Automate Your Salesforce Workflow: Effortless Web Form Filling Using MuleSoft RPA – Part 1

Overview – Web Form Filling Using MuleSoft RPA

There are numerous use cases that show how Organizations can commonly benefit from automating the completion of online Web forms. This post will show how simple it is to fill out Web forms using MuleSoft RPA, and in a subsequent blog article, I will show how to easily set up Salesforce to do this RPA-based form entry. (Salesforce will even get updated with the RPA process’s output data!) So join me as I walk you through the steps needed for Web Form Filling Using MuleSoft RPA Builder below.

Set up Activity Parameters

Our example shows a process with 7 activity parameters; 6 of these are to be provided as inputs to the process, and 1 of them gets set as an output from the process. (An activity parameter can be used to serve input purposes, output purposes, both, or neither, but in this case, each one is useful specifically just for input or for output.) The values for these activity parameters can be defaulted from RPA Builder:

RPA Builder - Set Up Activity Paremeters

Set XPath Variables

As shown in the screenshot above, my RPA process has a few XPath-related variables set. These XPath variables (nameXpath, emailXpath, etc.) hold the XPaths to navigate to a given field within a Web page. For some Web pages, these XPaths are easy to find and can even be done using RPA Builder’s handy Browser Wizard. For some Web pages with more complex UI’s (with a vastly complex set of HTML elements used to build out the screen), it may take some experimentation using Chrome Developer Tools to figure out the appropriate XPath to use to navigate to a given field on a Web page. An example Xpath variable value from the example RPA process is:

  • nameXpath = //span[text() = ‘Name’]/parent::div/parent::div/parent::div/parent::div//input

These XPath-related variables are set so they can be used in later action steps: one step to clear any data out of said field, another step to write the new value into said field.

Clear Web Elements

Now that the XPath elements are set up, add a “Clear Web Element” action step for every field that might need data cleared out. This can be important in case the field comes pre-populated for one reason or another:

Picture of the Clear Web Element Wizard

Click Web Element and Enter String

The next steps are to Click Web Element and Enter String. Click Web Element will bring focus to the relevant field (based on the XPath-related variable set earlier). The Enter String gets configured with the appropriate activity parameter value.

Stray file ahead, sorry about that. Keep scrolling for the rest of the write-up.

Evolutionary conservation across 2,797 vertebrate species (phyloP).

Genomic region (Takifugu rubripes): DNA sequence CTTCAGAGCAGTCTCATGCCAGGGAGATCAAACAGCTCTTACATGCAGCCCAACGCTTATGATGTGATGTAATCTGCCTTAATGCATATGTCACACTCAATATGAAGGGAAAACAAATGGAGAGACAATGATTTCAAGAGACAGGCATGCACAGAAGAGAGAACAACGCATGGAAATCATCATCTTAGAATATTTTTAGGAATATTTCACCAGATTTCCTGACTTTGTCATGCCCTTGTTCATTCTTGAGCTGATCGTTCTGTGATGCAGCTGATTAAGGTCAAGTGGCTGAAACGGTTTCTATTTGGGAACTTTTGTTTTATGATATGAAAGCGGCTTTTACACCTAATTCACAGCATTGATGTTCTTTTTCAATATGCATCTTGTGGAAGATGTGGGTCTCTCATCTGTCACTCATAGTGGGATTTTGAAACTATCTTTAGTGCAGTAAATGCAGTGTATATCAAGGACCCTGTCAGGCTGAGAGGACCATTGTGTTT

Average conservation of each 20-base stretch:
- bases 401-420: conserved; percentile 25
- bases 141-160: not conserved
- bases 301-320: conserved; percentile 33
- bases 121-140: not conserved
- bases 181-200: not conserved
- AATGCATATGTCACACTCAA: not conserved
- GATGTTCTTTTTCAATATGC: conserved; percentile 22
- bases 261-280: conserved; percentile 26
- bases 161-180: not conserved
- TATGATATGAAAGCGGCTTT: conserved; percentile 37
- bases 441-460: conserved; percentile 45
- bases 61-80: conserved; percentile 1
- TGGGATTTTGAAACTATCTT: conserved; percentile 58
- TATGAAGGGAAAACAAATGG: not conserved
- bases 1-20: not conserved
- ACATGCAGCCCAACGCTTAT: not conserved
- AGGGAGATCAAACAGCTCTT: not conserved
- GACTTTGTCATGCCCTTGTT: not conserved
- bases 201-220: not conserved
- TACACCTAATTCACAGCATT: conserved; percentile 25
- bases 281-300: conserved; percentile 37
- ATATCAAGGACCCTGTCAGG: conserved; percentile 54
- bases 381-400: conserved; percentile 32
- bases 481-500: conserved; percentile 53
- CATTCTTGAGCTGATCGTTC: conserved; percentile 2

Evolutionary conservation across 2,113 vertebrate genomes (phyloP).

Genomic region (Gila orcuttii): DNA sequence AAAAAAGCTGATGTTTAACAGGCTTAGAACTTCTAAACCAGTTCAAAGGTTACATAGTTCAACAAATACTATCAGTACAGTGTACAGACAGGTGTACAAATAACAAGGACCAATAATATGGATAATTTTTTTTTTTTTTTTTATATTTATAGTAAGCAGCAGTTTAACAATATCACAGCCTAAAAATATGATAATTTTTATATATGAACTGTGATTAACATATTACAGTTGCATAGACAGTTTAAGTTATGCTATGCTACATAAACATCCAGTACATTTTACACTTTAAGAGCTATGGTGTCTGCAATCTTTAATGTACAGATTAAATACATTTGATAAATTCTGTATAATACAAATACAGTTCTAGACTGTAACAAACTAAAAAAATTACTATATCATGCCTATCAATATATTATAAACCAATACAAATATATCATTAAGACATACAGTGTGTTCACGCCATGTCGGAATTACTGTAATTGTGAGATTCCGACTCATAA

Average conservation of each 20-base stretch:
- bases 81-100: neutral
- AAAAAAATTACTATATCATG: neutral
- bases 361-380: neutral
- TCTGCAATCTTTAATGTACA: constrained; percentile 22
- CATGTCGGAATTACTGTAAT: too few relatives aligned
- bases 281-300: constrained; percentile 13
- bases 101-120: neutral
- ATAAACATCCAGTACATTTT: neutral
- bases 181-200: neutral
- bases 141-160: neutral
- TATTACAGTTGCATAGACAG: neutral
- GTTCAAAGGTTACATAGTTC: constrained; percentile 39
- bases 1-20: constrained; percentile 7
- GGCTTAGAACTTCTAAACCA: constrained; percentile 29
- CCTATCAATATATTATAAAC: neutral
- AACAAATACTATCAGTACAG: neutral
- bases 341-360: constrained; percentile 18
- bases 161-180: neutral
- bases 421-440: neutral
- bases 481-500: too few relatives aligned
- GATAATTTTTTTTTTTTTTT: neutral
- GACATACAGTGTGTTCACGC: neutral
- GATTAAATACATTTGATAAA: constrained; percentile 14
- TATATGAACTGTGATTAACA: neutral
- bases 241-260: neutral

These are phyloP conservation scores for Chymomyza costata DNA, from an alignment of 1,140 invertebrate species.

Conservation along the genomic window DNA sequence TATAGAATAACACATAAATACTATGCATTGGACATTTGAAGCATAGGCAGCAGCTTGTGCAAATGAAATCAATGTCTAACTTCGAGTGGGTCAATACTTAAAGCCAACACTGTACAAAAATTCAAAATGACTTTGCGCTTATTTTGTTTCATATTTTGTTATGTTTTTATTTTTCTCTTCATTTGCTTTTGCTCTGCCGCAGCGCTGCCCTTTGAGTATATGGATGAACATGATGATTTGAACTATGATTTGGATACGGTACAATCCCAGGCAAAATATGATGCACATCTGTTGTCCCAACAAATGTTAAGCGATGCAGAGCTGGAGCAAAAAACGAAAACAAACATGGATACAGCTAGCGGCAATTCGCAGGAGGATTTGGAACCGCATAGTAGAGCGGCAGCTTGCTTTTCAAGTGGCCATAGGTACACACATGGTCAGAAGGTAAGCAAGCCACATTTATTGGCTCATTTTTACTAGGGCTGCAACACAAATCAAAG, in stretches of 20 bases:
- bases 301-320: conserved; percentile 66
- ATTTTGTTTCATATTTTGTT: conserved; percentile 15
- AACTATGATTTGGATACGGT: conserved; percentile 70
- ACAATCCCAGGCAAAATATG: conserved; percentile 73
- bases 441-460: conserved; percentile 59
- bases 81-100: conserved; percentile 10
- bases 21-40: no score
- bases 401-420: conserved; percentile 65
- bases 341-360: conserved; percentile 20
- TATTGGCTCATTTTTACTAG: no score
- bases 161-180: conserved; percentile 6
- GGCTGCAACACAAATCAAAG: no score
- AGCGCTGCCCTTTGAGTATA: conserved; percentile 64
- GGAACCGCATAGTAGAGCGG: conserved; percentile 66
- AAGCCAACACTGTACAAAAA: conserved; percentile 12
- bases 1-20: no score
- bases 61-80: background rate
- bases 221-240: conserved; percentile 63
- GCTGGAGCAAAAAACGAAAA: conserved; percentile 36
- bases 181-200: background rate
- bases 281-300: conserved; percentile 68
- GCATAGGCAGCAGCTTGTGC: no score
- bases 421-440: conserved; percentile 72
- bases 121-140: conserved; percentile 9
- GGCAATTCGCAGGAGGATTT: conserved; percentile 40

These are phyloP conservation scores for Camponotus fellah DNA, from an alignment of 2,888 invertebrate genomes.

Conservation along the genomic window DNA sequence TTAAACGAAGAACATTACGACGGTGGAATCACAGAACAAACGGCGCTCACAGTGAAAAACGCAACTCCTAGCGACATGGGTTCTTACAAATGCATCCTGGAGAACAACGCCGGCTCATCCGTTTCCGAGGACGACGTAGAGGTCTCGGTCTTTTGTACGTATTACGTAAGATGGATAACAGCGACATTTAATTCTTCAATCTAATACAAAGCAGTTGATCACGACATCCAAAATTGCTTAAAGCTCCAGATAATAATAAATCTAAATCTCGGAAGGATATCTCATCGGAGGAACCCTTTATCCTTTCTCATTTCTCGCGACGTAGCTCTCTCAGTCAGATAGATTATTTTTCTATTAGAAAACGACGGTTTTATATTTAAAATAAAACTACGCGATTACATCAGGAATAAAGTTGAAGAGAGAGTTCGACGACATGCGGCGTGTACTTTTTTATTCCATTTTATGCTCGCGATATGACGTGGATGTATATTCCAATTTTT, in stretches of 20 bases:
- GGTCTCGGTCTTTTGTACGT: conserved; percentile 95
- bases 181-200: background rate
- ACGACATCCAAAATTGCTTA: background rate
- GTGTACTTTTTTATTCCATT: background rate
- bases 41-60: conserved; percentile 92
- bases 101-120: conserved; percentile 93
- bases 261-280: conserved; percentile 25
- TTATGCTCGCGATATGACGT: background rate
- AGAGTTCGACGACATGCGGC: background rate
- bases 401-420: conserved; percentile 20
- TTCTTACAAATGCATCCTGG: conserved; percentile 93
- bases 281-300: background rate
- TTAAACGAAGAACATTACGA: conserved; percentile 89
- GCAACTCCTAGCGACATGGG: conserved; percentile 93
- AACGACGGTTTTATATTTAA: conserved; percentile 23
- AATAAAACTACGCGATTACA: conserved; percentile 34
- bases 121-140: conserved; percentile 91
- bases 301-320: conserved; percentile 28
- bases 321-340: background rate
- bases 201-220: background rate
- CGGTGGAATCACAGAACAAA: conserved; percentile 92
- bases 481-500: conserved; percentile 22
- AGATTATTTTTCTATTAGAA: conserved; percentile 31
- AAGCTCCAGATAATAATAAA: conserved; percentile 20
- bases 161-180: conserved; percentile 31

Picture of Click Web Element Wizard

Picture of Enter String Wizard

After doing this for each relevant field, it is now time to use one more Click Web Element to submit the Web form:

Get Response Text

After clicking Submit, the RPA process gets taken to a new Web page. From this Web page, the RPA process will capture some text from the screen using a Get Web Element Text action step using XPath:

Get Web Element Text Wizard

The following step is a Set Variable so that the value from that Web element can be set on an activity parameter (outputFormResponse, in this example’s case):

Picture of Set Variable Wizard

This sets the response on that activity parameter, allowing it to be referenced by invokers of this RPA process. (As we will see in Part 2 of this series, Salesforce [or another system] can kick off this RPA process and use the data from the outputFormResponse activity parameter).

After configuring this setup for the example Web form (and the input/output fields therein), the RPA process in RPA Builder looks like what is shown in the following screenshot:

RPA Builder Web Session Elements

Conclusion – Part 1

By following this example, you can see how easy it is to complete Web Form Filling Using MuleSoft RPA and automate Web-based data input and output, especially when you want to set it up to write to or read from Web pages. By setting up such a MuleSoft RPA process as an invokable configuration (as shown in an earlier Cloud First Labs post about MuleSoft RPA), another system can programmatically provide proper input to a Web form and utilize the output provided by the RPA process. Part 2 of this series will specifically show this capability by having a Salesforce flow use this example Web form RPA process.

A walk-through video demonstration of the steps I took can be found here on our YouTube channel:


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